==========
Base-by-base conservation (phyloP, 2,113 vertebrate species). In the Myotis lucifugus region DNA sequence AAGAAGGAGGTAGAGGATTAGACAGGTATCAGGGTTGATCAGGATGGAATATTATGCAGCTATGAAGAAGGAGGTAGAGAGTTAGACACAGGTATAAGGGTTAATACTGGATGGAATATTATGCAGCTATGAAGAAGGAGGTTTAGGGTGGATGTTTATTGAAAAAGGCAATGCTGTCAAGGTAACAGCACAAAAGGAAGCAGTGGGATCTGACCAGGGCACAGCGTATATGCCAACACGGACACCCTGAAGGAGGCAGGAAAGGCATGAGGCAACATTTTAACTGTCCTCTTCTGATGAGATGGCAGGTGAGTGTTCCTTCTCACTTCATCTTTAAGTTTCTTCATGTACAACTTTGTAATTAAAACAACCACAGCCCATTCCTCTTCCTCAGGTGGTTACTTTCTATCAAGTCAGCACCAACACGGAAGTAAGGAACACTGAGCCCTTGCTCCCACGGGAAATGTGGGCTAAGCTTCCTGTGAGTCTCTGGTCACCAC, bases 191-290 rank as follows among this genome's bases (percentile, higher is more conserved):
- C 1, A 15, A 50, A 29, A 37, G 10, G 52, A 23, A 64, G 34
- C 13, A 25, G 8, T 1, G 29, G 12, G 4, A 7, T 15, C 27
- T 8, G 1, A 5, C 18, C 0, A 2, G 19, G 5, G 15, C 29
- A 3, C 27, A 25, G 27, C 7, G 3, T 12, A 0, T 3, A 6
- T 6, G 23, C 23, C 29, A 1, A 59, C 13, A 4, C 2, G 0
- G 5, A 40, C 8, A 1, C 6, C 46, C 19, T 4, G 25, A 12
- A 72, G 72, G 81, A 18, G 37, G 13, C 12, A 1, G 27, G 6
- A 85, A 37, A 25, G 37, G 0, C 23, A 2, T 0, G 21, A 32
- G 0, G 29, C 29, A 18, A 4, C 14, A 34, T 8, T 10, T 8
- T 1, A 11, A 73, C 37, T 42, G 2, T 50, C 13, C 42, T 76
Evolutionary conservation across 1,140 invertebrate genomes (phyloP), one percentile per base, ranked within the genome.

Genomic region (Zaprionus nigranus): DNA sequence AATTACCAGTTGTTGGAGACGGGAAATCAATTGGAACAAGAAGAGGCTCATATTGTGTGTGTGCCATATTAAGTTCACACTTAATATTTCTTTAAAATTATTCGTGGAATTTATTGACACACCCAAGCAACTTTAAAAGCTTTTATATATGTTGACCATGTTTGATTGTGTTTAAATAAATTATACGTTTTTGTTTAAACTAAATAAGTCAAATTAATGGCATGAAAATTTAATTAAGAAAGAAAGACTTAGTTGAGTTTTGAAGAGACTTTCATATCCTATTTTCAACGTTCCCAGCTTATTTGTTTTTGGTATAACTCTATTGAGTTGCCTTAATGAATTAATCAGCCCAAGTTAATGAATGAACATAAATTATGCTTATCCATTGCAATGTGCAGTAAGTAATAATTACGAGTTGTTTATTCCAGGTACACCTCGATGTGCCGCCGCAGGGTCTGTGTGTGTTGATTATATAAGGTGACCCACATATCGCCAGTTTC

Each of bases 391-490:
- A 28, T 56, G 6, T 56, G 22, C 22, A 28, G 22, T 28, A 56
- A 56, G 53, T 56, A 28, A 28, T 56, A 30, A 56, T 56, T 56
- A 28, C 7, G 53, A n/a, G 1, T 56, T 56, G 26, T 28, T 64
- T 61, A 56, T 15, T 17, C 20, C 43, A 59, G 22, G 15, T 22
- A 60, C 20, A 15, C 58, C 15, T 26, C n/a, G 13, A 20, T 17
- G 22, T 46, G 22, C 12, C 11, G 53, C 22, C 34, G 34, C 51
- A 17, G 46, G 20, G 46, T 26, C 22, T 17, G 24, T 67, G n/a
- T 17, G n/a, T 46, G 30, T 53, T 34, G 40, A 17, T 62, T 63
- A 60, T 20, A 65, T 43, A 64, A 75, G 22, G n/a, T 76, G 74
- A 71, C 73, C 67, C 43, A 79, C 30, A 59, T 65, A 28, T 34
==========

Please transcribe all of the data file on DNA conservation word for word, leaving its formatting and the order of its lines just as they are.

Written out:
Base-by-base conservation (phyloP, 2,113 vertebrate species). In the Myotis lucifugus region DNA sequence AAGAAGGAGGTAGAGGATTAGACAGGTATCAGGGTTGATCAGGATGGAATATTATGCAGCTATGAAGAAGGAGGTAGAGAGTTAGACACAGGTATAAGGGTTAATACTGGATGGAATATTATGCAGCTATGAAGAAGGAGGTTTAGGGTGGATGTTTATTGAAAAAGGCAATGCTGTCAAGGTAACAGCACAAAAGGAAGCAGTGGGATCTGACCAGGGCACAGCGTATATGCCAACACGGACACCCTGAAGGAGGCAGGAAAGGCATGAGGCAACATTTTAACTGTCCTCTTCTGATGAGATGGCAGGTGAGTGTTCCTTCTCACTTCATCTTTAAGTTTCTTCATGTACAACTTTGTAATTAAAACAACCACAGCCCATTCCTCTTCCTCAGGTGGTTACTTTCTATCAAGTCAGCACCAACACGGAAGTAAGGAACACTGAGCCCTTGCTCCCACGGGAAATGTGGGCTAAGCTTCCTGTGAGTCTCTGGTCACCAC, bases 191-290 rank as follows among this genome's bases (percentile, higher is more conserved):
- C 1, A 15, A 50, A 29, A 37, G 10, G 52, A 23, A 64, G 34
- C 13, A 25, G 8, T 1, G 29, G 12, G 4, A 7, T 15, C 27
- T 8, G 1, A 5, C 18, C 0, A 2, G 19, G 5, G 15, C 29
- A 3, C 27, A 25, G 27, C 7, G 3, T 12, A 0, T 3, A 6
- T 6, G 23, C 23, C 29, A 1, A 59, C 13, A 4, C 2, G 0
- G 5, A 40, C 8, A 1, C 6, C 46, C 19, T 4, G 25, A 12
- A 72, G 72, G 81, A 18, G 37, G 13, C 12, A 1, G 27, G 6
- A 85, A 37, A 25, G 37, G 0, C 23, A 2, T 0, G 21, A 32
- G 0, G 29, C 29, A 18, A 4, C 14, A 34, T 8, T 10, T 8
- T 1, A 11, A 73, C 37, T 42, G 2, T 50, C 13, C 42, T 76
Evolutionary conservation across 1,140 invertebrate genomes (phyloP), one percentile per base, ranked within the genome.

Genomic region (Zaprionus nigranus): DNA sequence AATTACCAGTTGTTGGAGACGGGAAATCAATTGGAACAAGAAGAGGCTCATATTGTGTGTGTGCCATATTAAGTTCACACTTAATATTTCTTTAAAATTATTCGTGGAATTTATTGACACACCCAAGCAACTTTAAAAGCTTTTATATATGTTGACCATGTTTGATTGTGTTTAAATAAATTATACGTTTTTGTTTAAACTAAATAAGTCAAATTAATGGCATGAAAATTTAATTAAGAAAGAAAGACTTAGTTGAGTTTTGAAGAGACTTTCATATCCTATTTTCAACGTTCCCAGCTTATTTGTTTTTGGTATAACTCTATTGAGTTGCCTTAATGAATTAATCAGCCCAAGTTAATGAATGAACATAAATTATGCTTATCCATTGCAATGTGCAGTAAGTAATAATTACGAGTTGTTTATTCCAGGTACACCTCGATGTGCCGCCGCAGGGTCTGTGTGTGTTGATTATATAAGGTGACCCACATATCGCCAGTTTC

Each of bases 391-490:
- A 28, T 56, G 6, T 56, G 22, C 22, A 28, G 22, T 28, A 56
- A 56, G 53, T 56, A 28, A 28, T 56, A 30, A 56, T 56, T 56
- A 28, C 7, G 53, A n/a, G 1, T 56, T 56, G 26, T 28, T 64
- T 61, A 56, T 15, T 17, C 20, C 43, A 59, G 22, G 15, T 22
- A 60, C 20, A 15, C 58, C 15, T 26, C n/a, G 13, A 20, T 17
- G 22, T 46, G 22, C 12, C 11, G 53, C 22, C 34, G 34, C 51
- A 17, G 46, G 20, G 46, T 26, C 22, T 17, G 24, T 67, G n/a
- T 17, G n/a, T 46, G 30, T 53, T 34, G 40, A 17, T 62, T 63
- A 60, T 20, A 65, T 43, A 64, A 75, G 22, G n/a, T 76, G 74
- A 71, C 73, C 67, C 43, A 79, C 30, A 59, T 65, A 28, T 34